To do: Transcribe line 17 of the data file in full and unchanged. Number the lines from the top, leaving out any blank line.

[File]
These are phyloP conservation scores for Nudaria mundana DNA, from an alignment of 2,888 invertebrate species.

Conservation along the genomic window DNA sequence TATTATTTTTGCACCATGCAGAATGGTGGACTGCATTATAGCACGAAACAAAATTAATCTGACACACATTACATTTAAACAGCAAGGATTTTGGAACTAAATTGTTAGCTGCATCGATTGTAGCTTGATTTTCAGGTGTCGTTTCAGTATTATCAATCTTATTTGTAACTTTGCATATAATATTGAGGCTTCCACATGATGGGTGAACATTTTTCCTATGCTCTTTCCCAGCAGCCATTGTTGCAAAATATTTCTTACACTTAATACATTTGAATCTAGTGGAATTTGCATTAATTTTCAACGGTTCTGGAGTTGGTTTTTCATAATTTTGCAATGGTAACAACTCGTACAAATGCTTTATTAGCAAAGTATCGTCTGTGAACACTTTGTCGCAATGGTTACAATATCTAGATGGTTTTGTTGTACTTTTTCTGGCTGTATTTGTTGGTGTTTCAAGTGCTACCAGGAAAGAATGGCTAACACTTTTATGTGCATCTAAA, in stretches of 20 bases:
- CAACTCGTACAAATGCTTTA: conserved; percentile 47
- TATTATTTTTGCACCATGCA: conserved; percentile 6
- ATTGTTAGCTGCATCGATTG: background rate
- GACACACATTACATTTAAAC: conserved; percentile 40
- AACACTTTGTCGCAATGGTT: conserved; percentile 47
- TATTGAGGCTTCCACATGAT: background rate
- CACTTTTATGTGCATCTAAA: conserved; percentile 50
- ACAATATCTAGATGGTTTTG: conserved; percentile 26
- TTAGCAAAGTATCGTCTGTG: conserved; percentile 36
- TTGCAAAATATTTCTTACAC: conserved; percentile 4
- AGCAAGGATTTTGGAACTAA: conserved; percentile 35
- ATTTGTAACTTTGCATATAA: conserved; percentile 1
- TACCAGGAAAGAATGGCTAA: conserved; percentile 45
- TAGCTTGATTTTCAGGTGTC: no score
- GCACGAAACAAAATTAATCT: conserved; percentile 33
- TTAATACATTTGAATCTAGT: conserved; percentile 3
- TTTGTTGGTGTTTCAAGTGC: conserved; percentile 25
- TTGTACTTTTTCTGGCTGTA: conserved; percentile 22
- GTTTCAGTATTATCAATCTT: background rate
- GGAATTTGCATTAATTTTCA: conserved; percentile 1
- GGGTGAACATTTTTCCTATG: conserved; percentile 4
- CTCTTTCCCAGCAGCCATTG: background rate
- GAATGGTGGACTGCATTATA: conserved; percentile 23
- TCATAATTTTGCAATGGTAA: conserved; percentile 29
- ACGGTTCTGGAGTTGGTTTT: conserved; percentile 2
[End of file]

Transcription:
- GCACGAAACAAAATTAATCT: conserved; percentile 33